I have always thought two heads are better than one in solving problems. Even if you are not the expert, there is a lot you can do to help your team members be as successful as possible.
The other part of supporting the team is protecting them from less important tasks, projects, and requests to ensure they are not swamped and have the capacity to deliver against the priority goals set.
Manage the expectations of your managers and other teams and stakeholders that are involved in any changes being implemented. The better stakeholders outside the team are managed, the less challenges, requests and other issues that interfere with your team’s ability to deliver on the changes that they are responsible for.
Protect you team and invest the time in supporting each of your team members do they best that they are able to. Both are great steps towards keeping the team engaged and motivated.
Factor 8: Celebrate the successes
Everyone likes to be told they have done a good job. Positive reinforcement works so much better that criticising what has not gone as well.
In fact, studies have shown that to keep a colleague or team member happy – you need to compliment at least three times as much being critical. Three times. How many managers achieve this? A surprisingly small number I would bet.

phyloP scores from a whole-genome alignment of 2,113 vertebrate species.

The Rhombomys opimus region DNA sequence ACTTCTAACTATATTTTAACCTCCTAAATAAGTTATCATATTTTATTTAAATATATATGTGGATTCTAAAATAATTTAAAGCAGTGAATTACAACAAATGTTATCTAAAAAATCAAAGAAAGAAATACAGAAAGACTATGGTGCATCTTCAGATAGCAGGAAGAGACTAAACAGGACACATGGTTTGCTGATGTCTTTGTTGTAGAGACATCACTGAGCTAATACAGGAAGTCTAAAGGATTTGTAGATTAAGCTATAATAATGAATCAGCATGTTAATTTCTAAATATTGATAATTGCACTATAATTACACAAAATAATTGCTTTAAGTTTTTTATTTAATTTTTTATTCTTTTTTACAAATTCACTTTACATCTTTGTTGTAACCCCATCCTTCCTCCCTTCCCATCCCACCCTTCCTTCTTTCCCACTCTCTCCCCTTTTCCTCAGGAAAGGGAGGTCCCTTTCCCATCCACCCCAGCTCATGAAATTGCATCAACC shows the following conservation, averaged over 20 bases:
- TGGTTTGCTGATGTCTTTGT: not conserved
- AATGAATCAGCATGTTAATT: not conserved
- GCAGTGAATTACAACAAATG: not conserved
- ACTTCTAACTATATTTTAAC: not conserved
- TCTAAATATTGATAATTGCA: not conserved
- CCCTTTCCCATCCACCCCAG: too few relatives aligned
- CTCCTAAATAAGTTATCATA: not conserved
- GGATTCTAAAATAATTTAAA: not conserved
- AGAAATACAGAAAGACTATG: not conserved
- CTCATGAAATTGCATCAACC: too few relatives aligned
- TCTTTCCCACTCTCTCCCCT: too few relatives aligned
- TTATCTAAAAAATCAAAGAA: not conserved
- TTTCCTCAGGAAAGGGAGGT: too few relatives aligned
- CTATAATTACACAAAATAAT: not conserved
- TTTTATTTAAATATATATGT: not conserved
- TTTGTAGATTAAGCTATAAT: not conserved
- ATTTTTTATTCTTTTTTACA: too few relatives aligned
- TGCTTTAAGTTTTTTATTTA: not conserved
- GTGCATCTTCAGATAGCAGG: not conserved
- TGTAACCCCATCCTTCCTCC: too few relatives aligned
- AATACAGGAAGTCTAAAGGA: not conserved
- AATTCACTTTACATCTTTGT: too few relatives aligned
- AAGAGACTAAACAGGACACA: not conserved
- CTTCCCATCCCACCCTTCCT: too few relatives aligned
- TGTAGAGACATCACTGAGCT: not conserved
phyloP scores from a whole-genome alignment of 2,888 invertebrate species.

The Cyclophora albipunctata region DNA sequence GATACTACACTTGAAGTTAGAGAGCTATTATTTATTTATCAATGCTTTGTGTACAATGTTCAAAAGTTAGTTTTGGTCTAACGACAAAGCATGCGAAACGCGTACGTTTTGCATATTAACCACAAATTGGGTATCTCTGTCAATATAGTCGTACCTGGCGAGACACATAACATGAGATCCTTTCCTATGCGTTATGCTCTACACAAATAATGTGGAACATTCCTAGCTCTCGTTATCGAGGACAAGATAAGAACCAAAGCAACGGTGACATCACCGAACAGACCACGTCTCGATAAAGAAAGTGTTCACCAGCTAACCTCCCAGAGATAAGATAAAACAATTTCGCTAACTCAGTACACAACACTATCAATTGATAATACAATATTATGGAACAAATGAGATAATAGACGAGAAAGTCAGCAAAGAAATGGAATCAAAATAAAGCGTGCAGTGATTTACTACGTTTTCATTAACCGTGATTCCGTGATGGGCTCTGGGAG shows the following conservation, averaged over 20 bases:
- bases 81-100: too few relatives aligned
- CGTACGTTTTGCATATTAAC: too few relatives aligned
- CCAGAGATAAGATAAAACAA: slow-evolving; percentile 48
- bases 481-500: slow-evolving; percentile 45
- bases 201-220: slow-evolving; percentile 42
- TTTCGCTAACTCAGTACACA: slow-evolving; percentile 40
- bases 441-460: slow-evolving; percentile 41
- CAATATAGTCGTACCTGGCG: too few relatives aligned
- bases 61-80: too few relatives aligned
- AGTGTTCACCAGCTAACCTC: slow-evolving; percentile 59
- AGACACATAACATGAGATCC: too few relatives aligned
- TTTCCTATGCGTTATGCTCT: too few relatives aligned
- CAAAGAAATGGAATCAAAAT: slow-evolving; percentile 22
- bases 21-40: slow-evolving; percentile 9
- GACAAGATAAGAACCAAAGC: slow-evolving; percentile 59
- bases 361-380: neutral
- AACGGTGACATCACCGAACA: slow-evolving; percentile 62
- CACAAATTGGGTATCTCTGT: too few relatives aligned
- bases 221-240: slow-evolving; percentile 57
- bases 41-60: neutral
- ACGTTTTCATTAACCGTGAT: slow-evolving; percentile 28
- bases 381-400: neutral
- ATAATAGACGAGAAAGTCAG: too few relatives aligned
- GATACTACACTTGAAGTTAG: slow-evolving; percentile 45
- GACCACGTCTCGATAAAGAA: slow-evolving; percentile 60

Make sure that when you celebrate success you are specific – not general – with your comments. This makes them much more valuable and appreciated. Look out for opportunities to praise team members for work well done or demonstrating great behaviour.
There are lots of ways of celebrating successes.
- Sending an email praising work
- When you are chatting by the water cooler
- In your one-to-one meetings (praising in private)
- In public, in front of other team members
- In public, in a formal team meeting for instance
Use a mix of different ways to celebrate successes. The more you do this, the more the team will feel appreciated and motivated to do more.
Compliment a least three times as much as being critical and be specific with your compliments.
So there you have eight important factors in motivating teams. This is not an exhaustive list, but it will give you are very good start in helping you motivate your team through change or just in the day to day work.
You can achieve amazing things with a good and motivated team. Make the best of the opportunity by keeping their motivation and development up.
This does take work and effort on your part. What you get back pays for this effort many times over.
Take a look at our previous article, to learn how to, Manage your team through a period of change.